b) poll results of general python community

STEP 2. Evaluation for best route for achieving desired result. In other words, comparison of different alternatives on different dimensions:

  1. Implementation efficiency
    a) Memory usage
    b) CPU usage
  2. Readability
  3. Brevity and elegance of syntax which will be used to do desired thing

Weigh these by deemed importance which aligns with long-term objectives of python community and improve the process along the way.

This probably wouldn’t impact much of what core-devs are doing regardless, but could open up a portal for ideas that get unnoticed, forgotten or face unfair shutdown, due to various reasons. To name a few:

  1. Headspace of people making decisions is not friendly to ideas that are not in line with how they see things at the moment.
  2. Person that proposes idea gives up quickly due to uncertainty of how to proceed / be heard.
  3. Unwillingness by community to endeavour more seriously with implementing their idea in cpython because there is uncertainty of how decision of whether to merge it in will be made. Thus, risk/reward ratio is unknown, which is uncertainty on top of uncertainty.

If there was a good framework for this, I think advantages would outweigh disadvantages. It could significantly increase willingness to contribute and if the process is robust enough to not let bad ideas get through, then bad ones will just not get merged. But exploring bad ideas could be as important as working on a good ones and I find that currently there is little motivation and even less encouragement to do so.

If there was a clear signal from python team:

  1. Ok, interesting idea. We think it isn’t easily achievable / worth it, but if you want to voluntarily work on it - go ahead. If yes, then:
  2. Prove that it is useful and needed. These are the things and tools to do so. If check then:
  3. Go ahead and explore implementation. You will be judged according to these dimensions and we will try to destroy your idea in these ways. If check:
  4. Ok, good work. Write a PEP. Standard procedure follows

So the benefit and time spent by someone would be much greater than supervision needed. And the risk of something going wrong would be minimised as the process improves with experience.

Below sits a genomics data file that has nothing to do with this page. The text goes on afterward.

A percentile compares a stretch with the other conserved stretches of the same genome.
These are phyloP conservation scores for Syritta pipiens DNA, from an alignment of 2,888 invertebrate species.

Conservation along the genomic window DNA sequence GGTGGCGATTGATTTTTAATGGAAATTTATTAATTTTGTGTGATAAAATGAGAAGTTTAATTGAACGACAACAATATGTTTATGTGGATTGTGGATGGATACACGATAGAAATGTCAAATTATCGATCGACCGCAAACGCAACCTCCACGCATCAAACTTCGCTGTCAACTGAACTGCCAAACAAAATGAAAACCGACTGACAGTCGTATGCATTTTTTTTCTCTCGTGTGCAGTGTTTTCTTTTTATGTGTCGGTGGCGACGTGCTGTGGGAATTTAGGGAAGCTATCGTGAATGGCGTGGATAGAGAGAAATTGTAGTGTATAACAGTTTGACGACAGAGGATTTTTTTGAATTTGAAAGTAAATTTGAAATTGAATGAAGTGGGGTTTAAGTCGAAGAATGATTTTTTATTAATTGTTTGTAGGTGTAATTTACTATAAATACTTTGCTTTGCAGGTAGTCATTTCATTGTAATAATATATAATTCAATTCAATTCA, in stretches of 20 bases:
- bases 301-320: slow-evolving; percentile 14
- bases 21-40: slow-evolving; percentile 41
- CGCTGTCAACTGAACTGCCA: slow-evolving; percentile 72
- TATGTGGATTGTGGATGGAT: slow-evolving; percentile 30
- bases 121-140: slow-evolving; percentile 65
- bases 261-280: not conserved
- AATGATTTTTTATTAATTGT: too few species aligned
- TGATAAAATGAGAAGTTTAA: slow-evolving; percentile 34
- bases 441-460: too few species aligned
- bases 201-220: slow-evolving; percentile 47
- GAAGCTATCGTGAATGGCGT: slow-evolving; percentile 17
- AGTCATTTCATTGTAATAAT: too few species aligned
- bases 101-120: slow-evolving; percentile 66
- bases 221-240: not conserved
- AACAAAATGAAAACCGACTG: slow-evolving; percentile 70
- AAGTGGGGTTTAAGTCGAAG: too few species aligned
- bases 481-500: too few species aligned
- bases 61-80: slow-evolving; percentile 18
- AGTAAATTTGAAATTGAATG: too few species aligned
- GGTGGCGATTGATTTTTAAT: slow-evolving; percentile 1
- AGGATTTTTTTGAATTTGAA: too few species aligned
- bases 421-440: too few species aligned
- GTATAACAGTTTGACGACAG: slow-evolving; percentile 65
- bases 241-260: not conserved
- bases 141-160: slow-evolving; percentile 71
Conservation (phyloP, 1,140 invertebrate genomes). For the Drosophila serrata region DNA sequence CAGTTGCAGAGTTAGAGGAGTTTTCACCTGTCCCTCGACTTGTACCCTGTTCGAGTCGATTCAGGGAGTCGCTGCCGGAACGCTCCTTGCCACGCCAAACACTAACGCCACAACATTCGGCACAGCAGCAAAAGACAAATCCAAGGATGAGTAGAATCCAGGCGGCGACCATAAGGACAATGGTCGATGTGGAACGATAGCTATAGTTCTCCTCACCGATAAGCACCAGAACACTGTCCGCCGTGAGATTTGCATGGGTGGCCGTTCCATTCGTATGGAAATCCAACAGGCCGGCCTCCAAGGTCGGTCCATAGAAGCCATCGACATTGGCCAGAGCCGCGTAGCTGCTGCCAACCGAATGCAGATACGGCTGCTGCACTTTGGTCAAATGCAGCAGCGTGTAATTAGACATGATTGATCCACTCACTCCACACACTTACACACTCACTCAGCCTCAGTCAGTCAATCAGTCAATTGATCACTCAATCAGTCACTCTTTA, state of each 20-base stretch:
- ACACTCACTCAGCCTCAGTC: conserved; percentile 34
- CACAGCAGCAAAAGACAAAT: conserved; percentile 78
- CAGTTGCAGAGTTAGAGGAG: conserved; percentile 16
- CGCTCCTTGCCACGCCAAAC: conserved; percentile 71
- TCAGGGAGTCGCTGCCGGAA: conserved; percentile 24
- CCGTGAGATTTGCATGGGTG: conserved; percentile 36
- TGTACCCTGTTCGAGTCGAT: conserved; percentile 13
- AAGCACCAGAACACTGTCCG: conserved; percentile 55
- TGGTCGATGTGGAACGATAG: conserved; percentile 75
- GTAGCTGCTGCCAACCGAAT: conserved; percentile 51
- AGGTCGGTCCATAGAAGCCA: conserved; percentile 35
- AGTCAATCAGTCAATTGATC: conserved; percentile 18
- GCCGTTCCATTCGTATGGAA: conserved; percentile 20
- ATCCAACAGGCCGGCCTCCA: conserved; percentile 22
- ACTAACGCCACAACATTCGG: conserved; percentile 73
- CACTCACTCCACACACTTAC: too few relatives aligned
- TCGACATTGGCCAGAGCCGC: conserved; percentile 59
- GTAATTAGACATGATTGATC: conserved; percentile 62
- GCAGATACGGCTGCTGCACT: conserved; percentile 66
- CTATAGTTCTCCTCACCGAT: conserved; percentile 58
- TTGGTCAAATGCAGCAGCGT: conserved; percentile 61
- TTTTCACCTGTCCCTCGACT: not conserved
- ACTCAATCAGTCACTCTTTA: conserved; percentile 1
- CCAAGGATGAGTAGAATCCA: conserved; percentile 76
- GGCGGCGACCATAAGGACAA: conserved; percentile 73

Maybe you would need to shut down the idea even if it checked all the points perfectly. Then it would uncover new dimensions that need to be included, etc…


That’s fair. I don’t think there is an obvious way to say if a proposal is worthy of inclusion in the stdlib. But it does need a champion, and if they aren’t willing or able to respond to the question “why not just put it on PyPI?” they almost certainly won’t be able to take their idea through to implementation.

So who is going to implement them? Someone’s going to have to. If it’s not the original proposer, then that person will need to find someone to do the work - or at the very least, engage people in a sufficiently interesting and motivating discussion to encourage someone else to do it.

IMO, a lot of people proposing ideas don’t actually have any real sense of what is involved in adding a new feature to Python - whether it’s a language feature, a library module, or anything else. That’s fine, not everyone needs to be involved to that level. But conversely, if you don’t know what’s involved, you should probably be willing to accept the judgement of people who do have that knowledge - or at the very least be willing to take their concerns seriously. That’s not to say that we should tolerate gatekeeping - ideas have a right to be heard regardless of who they come from - but it’s basic politeness to accept that people who have got experience implementing features in Python will have a better understanding of what’s involved than you do, and to respect that experience.

Well, to some extent it is. It’s a rejection of the unjustified claim that “this should go into the stdlib” at least. If the proposer had successfully made the case that the idea needed to be in the stdlib in order to be effective, the suggestion to start by releasing on PyPI would clearly not be reasonable. And equally, it’s only a rejection to the extent that the proposer isn’t willing to challenge it - and such a challenge would involve clarifying why the feature needs to be in the stdlib, which was the point.

But equally, no one person has the say over what ends up in the stdlib. The process is to get a core dev to support you, write a PEP, address any objections, and get approval from the SC. Some random person like me on the ideas list can’t stop you doing that. But if you’re discouraged by that random person not liking your idea, you’re never going to make it through the actual process.